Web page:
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HER Number:MDV112511
Name:Possible Catch Meadow South of Rull Farm

Summary

A possible simple catch meadow of probable post-medieval to 19th century date is visible on aerial photographs of the 1940s as very slight and narrow earthwork ditches on the gentle south-west facing slopes south of Rull Farm.
Catch meadows are usually found on combe or hill slopes and are designed to irrigate pasture by diverting water from a spring or stream and passing it along the slope via a series of roughly parallel channels or gutters. When irrigation was required the gutters were blocked, causing water to overflow from gutter to gutter, thereby irrigating the slopes below.

Location

Grid Reference:SY 044 979
Map Sheet:SY09NW
Admin AreaDevon
Civil ParishWhimple
DistrictEast Devon
Ecclesiastical ParishWHIMPLE

Protected Status: none recorded

Other References/Statuses: none recorded

Monument Type(s) and Dates

  • CATCH MEADOW (Post Medieval to XIX - 1540 AD to 1880 AD (Between))

Full description

Royal Air Force, 1946, RAF/CPE/UK/1823, RAF/CPE/UK/1823 RP 3160-61 04-NOV-1946 (Aerial Photograph). SDV354994.

Narrow earthwork ditches were visible.


Hegarty, C. + Knight, S. + Sims, R., 2014-2015, East and Mid Devon River Catchments National Mapping Programme Project (Interpretation). SDV356883.

A possible simple catch meadow of probable post-medieval to 19th century date is visible on aerial photographs of the 1940s as very slight and narrow earthwork ditches on the gentle south-west facing slopes south of Rull Farm.
Many catch meadow systems are believed to date to the post medieval period, although it is likely that they were first developed in the medieval period and often continued in use into the twentieth century. Catch meadows provided a simple, inexpensive and effective form of irrigation. When irrigation was required water was diverted from a source such as a pond, river, spring or spring-fed stream and passed along the meadow slopes via one or more of the gutters, which was then caused to overflow. The lower, roughly parallel gutters then ‘caught’ and redistributed water passing it evenly over the surface of a meadow below. The gently flowing water prevented the ground freezing in winter and encouraged early growth in spring, thereby providing extra feed for livestock, particularly important during the hungry gap of the March and April.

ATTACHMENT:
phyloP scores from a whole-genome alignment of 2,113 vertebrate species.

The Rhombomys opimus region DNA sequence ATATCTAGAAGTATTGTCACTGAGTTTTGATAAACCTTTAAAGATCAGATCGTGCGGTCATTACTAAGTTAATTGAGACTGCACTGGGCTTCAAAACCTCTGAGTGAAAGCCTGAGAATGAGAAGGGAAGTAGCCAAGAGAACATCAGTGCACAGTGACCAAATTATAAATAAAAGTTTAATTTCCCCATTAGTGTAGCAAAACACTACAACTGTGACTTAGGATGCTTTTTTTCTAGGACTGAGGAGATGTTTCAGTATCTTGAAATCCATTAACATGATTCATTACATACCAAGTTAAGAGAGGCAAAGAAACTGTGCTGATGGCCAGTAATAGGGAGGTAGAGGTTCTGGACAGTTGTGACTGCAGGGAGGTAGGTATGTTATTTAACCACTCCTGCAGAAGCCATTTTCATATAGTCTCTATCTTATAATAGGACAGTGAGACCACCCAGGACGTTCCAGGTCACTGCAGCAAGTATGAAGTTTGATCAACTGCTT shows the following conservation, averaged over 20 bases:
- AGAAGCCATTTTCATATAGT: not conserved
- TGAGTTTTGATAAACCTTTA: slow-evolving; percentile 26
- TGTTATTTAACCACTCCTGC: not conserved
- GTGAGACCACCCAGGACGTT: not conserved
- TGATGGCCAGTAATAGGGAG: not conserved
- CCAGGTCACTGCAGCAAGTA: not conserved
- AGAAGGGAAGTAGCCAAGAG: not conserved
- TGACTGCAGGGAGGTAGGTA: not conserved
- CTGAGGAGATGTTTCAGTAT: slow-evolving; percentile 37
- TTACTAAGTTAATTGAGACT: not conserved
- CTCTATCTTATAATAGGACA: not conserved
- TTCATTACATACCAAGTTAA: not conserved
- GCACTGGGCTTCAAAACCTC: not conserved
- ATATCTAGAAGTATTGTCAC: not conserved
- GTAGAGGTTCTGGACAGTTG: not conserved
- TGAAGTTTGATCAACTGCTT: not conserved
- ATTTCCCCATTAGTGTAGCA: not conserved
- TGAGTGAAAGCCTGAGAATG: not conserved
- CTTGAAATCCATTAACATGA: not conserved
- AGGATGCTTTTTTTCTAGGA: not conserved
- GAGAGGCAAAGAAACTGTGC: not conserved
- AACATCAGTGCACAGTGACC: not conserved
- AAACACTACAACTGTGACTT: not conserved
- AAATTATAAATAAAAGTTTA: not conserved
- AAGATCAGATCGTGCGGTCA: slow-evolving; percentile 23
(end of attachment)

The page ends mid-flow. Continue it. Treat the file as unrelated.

In this instance the water source used to supply the possible catch meadow is unclear. A pond is depicted on the Ordnance Survey first edition 35 inch map circa 30 metres to the north-west of the gutters and might have been used to supply the system. Alternatively, a channel is visible as a ditch cut through a former orchard immediately to the north-west which might have connected the gutters to the farmstead, and thereby possibly operating as an attached system that could have utilised farmyard waste as liquid manure.
The gutters were not visible on more recent images available to the survey and have probably been levelled

Sources / Further Reading

SDV354994Aerial Photograph: Royal Air Force. 1946. RAF/CPE/UK/1823. Royal Air Force Aerial Photograph. Photograph (Paper). RAF/CPE/UK/1823 RP 3160-61 04-NOV-1946. [Mapped feature: #71894 ]
SDV356883Interpretation: Hegarty, C. + Knight, S. + Sims, R.. 2014-2015. East and Mid Devon River Catchments National Mapping Programme Project. AC Archaeology Report. Digital.

Associated Monuments: none recorded

Associated Finds: none recorded

Associated Events

  • EDV6530 - The East and Mid-Devon Rivers Catchment NMP project (Ref: ACD613)

Date Last Edited:Jun 12 2015 2:30PM